Which Photo Increased Webinar Registrations by 42% in this Split Test?

By Tom Q. Johnson, Split Test Analyst for LeadPages

Today’s split test shows small changes can make a big difference in conversions.

We’re looking at a webinar registration page from Erich Andreas, a.k.a. “Your Guitar Sage.” Erich uses webcasts to give guitar lessons to thousands of players across all skill levels and time zones from his studio in Florida.

A few months back, Erich’s marketer (and LeadPages user), Jason Braud split tested two different photos on the Guitar Sage’s webcast page.

As you’ll see, the swing in conversions was almost immediately clear.

Before I go into the details, check out the two pages below and see if you can tell which version outperformed the other.

The Original: Guitar Sage’s original session registration page used the Webinar Page from James Schramko.
The Original: Guitar Sage’s original session registration page used the Webinar Page from James Schramko.
The Challenger: As you can see, in this version the webinar page from James Schramko is almost exactly the same. Jason only added a new photo and Erich’s name at the top.
The Challenger: As you can see, in this version the webinar page from James Schramko is almost exactly the same. Jason only added a new photo and Erich’s name at the top.

And the Winner Is…

The challenger, with the updated, smiling photo of Erich.

The test results confirmed with a 98.7% certainty that the new photo made a significant improvement in Erich’s conversion rate. This new headshot boosted the conversion rate by 42% over the course of the trial.

(As an industry benchmark, a probability of outperforming that’s over 90-95% is considered statistically valid. The closer to 100%, the more conclusive the test.)

With over 550 visitors sampled in this test, the second variation managed a 37% conversion rate compared to the original’s 26%. In other words, for every 100 visitors to each page, this second page generated approximately 11 more registrations.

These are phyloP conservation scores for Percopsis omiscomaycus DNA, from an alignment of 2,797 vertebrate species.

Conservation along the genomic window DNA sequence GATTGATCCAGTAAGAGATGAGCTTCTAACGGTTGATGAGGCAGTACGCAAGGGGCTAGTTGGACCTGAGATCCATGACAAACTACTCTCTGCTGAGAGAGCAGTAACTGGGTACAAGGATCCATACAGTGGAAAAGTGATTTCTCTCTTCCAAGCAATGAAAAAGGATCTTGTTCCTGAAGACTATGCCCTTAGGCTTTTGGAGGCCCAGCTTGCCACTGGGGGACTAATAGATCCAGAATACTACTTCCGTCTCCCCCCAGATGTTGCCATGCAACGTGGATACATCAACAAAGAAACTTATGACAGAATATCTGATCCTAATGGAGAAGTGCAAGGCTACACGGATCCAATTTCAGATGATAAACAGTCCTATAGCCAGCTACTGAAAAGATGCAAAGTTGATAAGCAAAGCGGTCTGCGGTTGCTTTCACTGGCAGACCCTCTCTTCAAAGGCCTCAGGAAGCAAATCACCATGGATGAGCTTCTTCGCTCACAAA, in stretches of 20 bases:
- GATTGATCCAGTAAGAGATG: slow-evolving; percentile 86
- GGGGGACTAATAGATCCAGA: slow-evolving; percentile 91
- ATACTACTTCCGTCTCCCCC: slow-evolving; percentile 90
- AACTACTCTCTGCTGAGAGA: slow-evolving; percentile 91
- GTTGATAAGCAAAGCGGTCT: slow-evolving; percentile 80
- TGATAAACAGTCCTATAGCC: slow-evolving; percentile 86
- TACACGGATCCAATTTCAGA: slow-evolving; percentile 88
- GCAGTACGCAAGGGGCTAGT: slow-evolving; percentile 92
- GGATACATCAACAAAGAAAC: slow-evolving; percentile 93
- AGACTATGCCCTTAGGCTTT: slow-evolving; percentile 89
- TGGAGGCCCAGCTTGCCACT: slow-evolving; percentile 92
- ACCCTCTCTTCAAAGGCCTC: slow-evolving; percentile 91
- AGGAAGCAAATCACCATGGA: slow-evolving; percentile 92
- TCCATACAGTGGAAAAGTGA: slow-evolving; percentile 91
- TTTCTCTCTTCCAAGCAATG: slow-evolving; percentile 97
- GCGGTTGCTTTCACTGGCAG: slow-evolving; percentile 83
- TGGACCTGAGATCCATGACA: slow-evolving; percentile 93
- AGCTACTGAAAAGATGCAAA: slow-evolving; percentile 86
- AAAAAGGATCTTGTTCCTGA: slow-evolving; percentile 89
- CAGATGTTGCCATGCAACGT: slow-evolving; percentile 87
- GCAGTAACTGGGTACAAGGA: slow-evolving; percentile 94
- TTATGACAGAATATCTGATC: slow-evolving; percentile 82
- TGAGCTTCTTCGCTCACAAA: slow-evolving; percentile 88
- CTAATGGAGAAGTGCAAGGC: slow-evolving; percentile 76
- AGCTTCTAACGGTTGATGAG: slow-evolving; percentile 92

Go ahead and take a closer look at the full set of numbers from LeadPages below.

A Look at the Numbers Inside LeadPages

Here’s the summary of more than a week’s worth of testing. From left to right: conversions and visitors become a conversion rate, which is compared and tested for statistical significance.
Here’s the summary of more than a week’s worth of testing. From left to right: conversions and visitors become a conversion rate, which is compared and tested for statistical significance.

Digging Into the Results

Collecting data like this will always help you make better marketing decisions.

Whether you’re confirming or contradicting all kinds of design ideas, the results can be used to your advantage.

That’s especially the case on a page as prominent as the webinar registration page in this split test. We’re talking about a business that almost exclusively uses webinars for their marketing, so getting even a slight edge on conversion can be a game changer.

Imagine multiplying those 11 extra registrations per 100 visitors by the thousands of visitors that visit Erich’s site each month — the results are huge.

Thank you again to Erich and Jason for sharing these results. For more on what Erich is working on now, check out www.yourguitarsage.com.

How to Run This Split Test on Your Own

LeadPages makes it easy to deploy rigorous split tests like the one above in a matter of minutes.

Whether you are changing your headshot to an action shot, the thumbnail image of your lead magnet, or the feel of your background image, you can start testing different images on your own pages quickly to find out what will impact your conversions.

If you have never used LeadPage’s split testing tools before, I’d suggest checking out this brief introduction to the system and watching our three-minute tutorial.

Also, just a reminder: If you want use LeadPages built-in split testing tool, you do need to be a pro member of LeadPages. However, you can also use any other split testing tool on the market with your LeadPages account if you prefer. It’s up to you.

Well, that’s a wrap for this split test. As always, I look forward to your feedback, questions and conversation in the comments below.